The June issue of WWD is a little different from the rest. Editor-in-Chief Elisabeth Lisican explains.
The seven states that share the Colorado River are considering a plan to protect Lake Powell by cutting the amount of water released downstream to Lake Mead, according to a Nevada water official.
Pat Mulroy said that the plan would be carried out if drought persists through next winter. Under the plan, the amount of water released from Lake Powell, on the Utah-Arizona border, would be reduced to 7.8 million acre-feet from 8.23 million acre-feet.
The reduction could help keep Lake Powell from shrinking further, which would jeopardize power generation at Glen Canyon Dam. However, it could also accelerate a drop in the water level downstream at Lake Mead the primary water supply for Las Vegas, said Ms. Mulroy, general manager of the Southern Nevada Water Authority.
It might also prevent a "call on the river," requiring water users in the drought-stricken upper basin to give up more water to meet the 8.23 million acre-foot requirement set by existing water policy.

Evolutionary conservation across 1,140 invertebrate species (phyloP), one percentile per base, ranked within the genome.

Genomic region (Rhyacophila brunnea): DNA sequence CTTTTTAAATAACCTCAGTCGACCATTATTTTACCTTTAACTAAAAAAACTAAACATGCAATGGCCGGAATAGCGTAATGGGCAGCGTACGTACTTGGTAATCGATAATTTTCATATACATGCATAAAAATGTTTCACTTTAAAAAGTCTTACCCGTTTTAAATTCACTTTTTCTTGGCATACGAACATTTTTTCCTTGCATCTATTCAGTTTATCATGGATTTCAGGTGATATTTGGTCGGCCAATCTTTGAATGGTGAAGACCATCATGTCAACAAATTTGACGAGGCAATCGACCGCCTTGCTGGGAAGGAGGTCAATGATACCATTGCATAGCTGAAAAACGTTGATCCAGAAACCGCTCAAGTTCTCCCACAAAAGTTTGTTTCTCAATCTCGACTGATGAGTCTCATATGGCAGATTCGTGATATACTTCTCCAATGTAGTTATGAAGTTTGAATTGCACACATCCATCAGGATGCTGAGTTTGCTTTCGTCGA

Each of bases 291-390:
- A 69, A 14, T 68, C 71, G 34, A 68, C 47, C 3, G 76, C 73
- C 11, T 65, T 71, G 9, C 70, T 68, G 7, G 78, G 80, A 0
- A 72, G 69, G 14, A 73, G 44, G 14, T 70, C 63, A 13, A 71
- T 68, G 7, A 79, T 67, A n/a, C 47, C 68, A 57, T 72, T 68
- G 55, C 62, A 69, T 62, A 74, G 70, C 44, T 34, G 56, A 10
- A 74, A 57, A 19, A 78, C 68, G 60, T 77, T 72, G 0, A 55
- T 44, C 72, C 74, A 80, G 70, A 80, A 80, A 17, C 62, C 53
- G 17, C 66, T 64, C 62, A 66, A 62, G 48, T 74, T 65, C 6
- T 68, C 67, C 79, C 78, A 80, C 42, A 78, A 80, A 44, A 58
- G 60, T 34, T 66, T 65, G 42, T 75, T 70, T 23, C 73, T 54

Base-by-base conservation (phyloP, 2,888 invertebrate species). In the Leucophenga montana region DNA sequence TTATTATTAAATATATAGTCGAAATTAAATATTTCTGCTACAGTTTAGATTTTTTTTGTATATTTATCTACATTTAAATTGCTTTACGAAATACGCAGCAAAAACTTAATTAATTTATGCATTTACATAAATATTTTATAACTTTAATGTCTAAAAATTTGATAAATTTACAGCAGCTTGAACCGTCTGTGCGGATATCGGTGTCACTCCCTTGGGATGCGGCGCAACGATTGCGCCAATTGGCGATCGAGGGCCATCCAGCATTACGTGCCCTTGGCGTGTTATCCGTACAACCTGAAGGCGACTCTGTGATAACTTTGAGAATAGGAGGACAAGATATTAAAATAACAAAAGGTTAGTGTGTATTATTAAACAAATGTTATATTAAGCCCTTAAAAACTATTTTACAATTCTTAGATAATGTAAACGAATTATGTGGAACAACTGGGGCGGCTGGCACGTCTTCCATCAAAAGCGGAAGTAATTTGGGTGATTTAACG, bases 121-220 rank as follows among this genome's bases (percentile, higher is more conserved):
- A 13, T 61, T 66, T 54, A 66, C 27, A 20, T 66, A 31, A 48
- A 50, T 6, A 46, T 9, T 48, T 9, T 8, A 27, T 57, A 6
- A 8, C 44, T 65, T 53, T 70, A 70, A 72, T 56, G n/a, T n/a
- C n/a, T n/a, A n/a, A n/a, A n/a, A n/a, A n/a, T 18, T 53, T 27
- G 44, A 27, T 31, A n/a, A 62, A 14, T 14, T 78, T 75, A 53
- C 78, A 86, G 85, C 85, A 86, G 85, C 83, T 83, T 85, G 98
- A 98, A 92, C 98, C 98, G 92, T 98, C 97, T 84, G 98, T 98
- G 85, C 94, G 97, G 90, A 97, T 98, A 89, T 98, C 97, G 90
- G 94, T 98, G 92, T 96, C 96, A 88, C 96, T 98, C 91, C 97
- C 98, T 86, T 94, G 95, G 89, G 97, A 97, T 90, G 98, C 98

Mulroy told The Las Vegas Review-Journal the plan was floated by representatives from the upper Colorado River Basin states of Colorado, Utah, New Mexico and Wyoming.
After five years of below-normal snowfall along the western slope of the Rocky Mountains, Lake Powell is at 40 percent of capacity and power generation at Glen Canyon Dam is down 40 percent. Lake Mead is at 54 percent of capacity.
Don Oster, executive director of the Upper Colorado River Commission, said reducing the flow from Powell is a possible option. Oster said the upper basin's main proposal involved reviewing the operating plan for the river every six months, instead of once a year during the drought.